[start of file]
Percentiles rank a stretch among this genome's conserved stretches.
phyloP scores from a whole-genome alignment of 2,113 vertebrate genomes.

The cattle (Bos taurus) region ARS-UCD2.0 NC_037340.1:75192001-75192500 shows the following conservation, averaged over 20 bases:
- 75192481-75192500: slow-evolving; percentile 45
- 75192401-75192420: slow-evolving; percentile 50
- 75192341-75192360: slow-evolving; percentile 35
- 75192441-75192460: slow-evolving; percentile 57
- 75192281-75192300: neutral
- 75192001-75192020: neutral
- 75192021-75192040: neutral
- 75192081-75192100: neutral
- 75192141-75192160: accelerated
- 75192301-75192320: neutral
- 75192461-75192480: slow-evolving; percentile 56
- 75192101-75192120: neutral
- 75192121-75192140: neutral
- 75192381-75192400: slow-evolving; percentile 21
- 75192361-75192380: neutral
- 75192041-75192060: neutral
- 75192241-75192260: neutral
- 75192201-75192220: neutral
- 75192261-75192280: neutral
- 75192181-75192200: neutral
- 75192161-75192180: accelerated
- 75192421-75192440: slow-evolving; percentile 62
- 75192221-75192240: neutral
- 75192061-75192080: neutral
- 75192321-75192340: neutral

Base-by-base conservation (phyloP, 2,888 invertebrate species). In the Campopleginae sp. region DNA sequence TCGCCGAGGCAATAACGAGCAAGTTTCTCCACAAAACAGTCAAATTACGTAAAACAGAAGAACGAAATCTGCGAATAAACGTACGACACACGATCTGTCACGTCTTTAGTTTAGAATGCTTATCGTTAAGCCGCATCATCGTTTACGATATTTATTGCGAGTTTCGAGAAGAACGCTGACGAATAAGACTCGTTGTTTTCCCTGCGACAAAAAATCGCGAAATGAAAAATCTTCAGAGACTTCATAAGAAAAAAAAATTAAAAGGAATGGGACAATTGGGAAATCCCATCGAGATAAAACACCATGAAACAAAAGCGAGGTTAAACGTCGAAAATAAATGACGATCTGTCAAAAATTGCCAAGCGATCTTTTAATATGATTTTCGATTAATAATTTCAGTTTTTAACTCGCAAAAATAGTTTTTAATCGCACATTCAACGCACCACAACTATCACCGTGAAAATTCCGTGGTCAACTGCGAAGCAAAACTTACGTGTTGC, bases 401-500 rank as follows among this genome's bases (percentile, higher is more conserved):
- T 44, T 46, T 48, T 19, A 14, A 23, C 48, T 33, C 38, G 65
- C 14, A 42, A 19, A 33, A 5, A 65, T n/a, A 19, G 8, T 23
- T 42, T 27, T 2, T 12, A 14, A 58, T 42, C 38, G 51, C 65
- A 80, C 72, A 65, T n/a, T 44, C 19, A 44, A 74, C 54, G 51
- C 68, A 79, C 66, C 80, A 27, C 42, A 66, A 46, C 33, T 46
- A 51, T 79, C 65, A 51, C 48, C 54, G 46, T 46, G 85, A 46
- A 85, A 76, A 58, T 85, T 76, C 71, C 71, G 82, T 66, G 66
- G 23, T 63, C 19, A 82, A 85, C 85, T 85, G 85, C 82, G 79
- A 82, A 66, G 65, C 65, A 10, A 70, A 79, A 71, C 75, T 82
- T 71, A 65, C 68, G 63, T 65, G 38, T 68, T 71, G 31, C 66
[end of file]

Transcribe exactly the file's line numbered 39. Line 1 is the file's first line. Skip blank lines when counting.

- T 71, A 65, C 68, G 63, T 65, G 38, T 68, T 71, G 31, C 66